I called the rugged Rocky Mountains home for 6 years prior to moving to the Bay Area in 2013 for a work opportunity. Out here, the Pacific ocean provides a unique photography challenge, but the allure of the mountains always tugs at my wanderlust. Since being absent, I make a point to return once a year for an extended trip to satisfy my crave – typically during the fall. This year I brought some friends along to introduce them to Colorado’s high-altitude 4 wheel drive trails in the remote San Juan mountains.
Typically this time of year brings mild to cool temperatures with most of the treacherous winter holding off until late October at the earliest. This year proved different, however. Colorado’s altitude can be a bit of an adjustment, so coming straight from sea level to 18 inches of fresh snow humbled us and quickly let us know we were at the mercy of whatever weather the Rockies decided to show us.
Throughout the ten days we paddleboarded in sub-freezing temperatures at 13,000 feet, photographed waterfalls amongst autumn aspen trees, and saw century-old mines next to old towns that used to be the home to thousands.
Finding loads of adventure is a strong criteria in planning these trips, but capturing great photos is always priority number one. Properly carrying photo gear presents plenty of challenges in itself, but since taking on aerial photography 2 years ago, I’ve yet to find both a convenient and comfortable way to carry a drone on my adventures. I’ve tried both strapping bulky drones to backpack exteriors and lugging Pelican cases around the backcountry, but no solution has come close to perfection. I had long dismissed finding a drone pack that works perfectly and resorted to just wrapping my Mavic in t-shirts to stuff in the bottom of my traditional hiking pack.
Specifically, my wishes are that a drone pack will:
1# Be comfortable enough to have on my back all day
2# Accommodate one full day’s worth of gear (15-25 liters)
3# Withstand harsh weather without damaging gear
4# Provide easy access to my camera and drone.
The Aviator Hover-25 exceeds all of these expectations.
Since the pack is a traditional top-loading backpack, I use a third party insert which easily fits in the wide-mouth top and settles in comfortably keeping most of the heavy weight at the bottom and close to my hips. Above this I can fill with snacks, accessories, and extra layers, which came in handy on this particular trip.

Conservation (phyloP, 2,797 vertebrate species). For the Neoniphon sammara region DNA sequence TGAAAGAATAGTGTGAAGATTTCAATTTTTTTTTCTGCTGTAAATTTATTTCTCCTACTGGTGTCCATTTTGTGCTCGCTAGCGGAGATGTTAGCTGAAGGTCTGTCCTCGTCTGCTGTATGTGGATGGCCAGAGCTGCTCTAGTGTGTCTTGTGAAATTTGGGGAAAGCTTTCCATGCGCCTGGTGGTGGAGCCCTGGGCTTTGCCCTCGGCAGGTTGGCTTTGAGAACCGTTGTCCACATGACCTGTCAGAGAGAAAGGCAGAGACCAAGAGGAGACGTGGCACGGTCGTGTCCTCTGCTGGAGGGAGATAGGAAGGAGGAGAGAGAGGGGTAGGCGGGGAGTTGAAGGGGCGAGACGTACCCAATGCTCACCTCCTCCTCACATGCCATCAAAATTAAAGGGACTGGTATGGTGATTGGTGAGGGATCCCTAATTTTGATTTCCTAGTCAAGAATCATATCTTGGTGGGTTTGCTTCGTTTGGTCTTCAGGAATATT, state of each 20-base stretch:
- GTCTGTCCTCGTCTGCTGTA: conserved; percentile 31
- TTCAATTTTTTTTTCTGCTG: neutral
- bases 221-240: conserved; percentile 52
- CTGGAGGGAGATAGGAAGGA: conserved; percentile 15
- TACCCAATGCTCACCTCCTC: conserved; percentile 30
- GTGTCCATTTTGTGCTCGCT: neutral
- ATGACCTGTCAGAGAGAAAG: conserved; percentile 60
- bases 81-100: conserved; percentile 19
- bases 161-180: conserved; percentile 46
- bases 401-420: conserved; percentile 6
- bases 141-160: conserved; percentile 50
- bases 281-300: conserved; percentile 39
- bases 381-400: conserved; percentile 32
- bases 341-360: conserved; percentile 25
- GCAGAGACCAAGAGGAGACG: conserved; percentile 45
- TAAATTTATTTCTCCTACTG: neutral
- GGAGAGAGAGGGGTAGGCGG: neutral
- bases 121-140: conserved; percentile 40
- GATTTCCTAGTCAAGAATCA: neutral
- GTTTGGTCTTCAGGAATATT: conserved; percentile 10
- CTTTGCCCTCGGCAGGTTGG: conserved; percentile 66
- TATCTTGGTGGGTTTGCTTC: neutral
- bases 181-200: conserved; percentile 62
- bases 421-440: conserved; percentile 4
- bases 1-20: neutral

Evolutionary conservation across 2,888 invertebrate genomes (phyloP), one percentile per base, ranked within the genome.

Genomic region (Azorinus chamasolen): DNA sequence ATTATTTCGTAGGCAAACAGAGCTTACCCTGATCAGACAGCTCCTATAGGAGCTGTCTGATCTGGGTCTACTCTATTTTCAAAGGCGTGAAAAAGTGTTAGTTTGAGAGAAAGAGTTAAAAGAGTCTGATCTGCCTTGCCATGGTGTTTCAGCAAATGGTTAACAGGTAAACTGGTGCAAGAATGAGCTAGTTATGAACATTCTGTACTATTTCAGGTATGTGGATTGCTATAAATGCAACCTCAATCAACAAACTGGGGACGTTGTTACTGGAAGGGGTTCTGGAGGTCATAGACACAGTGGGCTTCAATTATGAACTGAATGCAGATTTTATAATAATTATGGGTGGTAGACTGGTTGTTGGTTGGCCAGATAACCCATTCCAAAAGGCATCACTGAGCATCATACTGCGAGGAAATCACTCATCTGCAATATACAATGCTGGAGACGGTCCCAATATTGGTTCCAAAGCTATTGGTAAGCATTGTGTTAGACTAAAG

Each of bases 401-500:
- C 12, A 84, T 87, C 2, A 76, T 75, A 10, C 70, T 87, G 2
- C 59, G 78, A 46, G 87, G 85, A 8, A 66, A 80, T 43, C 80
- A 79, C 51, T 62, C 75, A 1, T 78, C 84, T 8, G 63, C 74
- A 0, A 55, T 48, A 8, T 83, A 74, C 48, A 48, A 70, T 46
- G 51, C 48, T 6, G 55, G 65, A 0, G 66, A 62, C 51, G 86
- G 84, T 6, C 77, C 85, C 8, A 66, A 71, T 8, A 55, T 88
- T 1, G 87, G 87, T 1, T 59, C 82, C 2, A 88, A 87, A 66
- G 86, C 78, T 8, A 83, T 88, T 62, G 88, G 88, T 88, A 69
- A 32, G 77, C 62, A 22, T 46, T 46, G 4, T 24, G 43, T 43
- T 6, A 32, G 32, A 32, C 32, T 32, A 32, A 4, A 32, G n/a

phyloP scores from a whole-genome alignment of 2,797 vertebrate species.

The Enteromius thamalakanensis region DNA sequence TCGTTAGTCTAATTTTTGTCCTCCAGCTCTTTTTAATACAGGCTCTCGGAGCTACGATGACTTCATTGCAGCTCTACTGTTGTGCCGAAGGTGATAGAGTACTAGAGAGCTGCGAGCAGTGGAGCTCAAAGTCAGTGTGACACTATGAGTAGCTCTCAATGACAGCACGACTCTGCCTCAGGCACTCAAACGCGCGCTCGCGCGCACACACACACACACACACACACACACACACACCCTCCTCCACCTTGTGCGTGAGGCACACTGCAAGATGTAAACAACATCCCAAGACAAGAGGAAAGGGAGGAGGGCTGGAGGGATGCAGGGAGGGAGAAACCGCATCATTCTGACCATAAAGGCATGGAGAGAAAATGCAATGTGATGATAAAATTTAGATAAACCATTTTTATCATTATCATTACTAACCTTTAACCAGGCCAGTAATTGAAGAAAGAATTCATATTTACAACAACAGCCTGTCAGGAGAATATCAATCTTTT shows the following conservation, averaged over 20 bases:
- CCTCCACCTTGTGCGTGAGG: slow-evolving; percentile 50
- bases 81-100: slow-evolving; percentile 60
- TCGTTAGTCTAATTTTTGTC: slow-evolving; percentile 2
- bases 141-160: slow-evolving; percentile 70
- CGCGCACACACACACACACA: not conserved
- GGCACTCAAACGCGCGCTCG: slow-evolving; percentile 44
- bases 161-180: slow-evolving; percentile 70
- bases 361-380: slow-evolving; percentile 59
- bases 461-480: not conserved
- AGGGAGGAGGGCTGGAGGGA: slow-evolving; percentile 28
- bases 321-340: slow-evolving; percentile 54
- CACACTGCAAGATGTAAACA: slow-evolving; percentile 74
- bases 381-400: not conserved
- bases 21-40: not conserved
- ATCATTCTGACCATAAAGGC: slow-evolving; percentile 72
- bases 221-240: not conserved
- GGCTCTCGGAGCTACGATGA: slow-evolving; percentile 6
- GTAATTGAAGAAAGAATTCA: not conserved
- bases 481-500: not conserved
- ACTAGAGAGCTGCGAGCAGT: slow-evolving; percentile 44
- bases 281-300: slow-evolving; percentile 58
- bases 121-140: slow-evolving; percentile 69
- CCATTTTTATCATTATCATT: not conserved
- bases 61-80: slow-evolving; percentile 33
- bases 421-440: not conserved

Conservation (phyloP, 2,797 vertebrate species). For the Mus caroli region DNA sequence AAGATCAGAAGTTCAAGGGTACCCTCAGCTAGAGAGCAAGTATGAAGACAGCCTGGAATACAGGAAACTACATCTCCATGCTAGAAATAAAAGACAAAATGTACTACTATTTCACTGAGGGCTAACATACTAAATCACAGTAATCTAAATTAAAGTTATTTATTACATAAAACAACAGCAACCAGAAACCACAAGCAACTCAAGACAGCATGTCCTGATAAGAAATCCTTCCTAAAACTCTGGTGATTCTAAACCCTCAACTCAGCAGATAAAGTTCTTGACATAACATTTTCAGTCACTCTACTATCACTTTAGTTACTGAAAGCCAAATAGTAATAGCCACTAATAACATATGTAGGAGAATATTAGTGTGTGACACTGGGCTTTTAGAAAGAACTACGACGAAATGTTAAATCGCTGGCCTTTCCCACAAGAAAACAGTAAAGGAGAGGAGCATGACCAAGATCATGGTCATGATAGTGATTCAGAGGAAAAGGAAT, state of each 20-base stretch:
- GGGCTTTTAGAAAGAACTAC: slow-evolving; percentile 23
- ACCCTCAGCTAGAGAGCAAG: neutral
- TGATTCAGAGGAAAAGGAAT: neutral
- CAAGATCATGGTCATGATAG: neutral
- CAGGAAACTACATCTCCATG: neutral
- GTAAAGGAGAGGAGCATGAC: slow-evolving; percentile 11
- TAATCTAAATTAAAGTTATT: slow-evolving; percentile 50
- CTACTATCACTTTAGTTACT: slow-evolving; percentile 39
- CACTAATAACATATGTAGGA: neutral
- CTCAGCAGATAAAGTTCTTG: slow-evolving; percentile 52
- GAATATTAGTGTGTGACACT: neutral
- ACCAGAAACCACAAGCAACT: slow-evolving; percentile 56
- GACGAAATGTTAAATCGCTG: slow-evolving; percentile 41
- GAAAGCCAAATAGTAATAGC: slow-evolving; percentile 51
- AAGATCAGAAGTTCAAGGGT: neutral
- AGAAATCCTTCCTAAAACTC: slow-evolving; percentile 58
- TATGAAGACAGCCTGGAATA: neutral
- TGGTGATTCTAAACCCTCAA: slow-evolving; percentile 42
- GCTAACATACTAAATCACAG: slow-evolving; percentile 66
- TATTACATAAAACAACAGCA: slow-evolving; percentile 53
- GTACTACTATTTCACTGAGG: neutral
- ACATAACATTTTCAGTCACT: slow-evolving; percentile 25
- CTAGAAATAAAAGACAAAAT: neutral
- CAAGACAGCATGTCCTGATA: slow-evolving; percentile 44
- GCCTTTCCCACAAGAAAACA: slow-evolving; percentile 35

All of that is great, but it’s the side of the pack where the Aviator Hover-25 earns its spot in my toolkit. I gravitate towards capturing moments as they happen rather than setting them up, and oftentimes need to have a camera ready to shoot at any moment. While hiking, you can find a camera body always strapped to my chest, but drones are more difficult to take to the skies at a moment’s notice. With the quick access of this pack, I can have my Mavic out and launched quickly – saving precious seconds when it comes to getting the shot. Take the below photo, for example. Heavy clouds blanketed the landscape in shadows, but occasionally portions of the sky would open up allowing spotlights to illuminate the mountains below. They would come and go quickly, so fast access was essential. No sooner had I got my drone at high enough altitude to take this shot, the clouds closed and the scene returned to a full shadow.
The Hover-25 not only holds the Mavic snugly, but the pack is extremely comfortable to wear. I’ve seen back supports on other packs before, but the lumbar support on the Hover-25 provides a luxurious feeling and works amazingly when the bag is packed to the brim with camera equipment and hiking gear. My pack was typically around 20 pounds, which can certainly feel heavy after more than a half hour or so. I rarely felt load fatigue while wearing this pack.
Finally, the one thing I did not expect to get to test was the weather sealing and water repellent fabric. Turns out, the winter weather tested every time it left my 4Runner. Rarely were there moments where snow or rain didn’t fall and never once did any gear get wet. The neon color of the rain fly has the added benefit of being seen for miles.
Now back home in California, the Aviator Hover-25 will continue to have a place in my bag arsenal and will remain my go-to choice when making quick trips to the beach and weekend outings to Yosemite.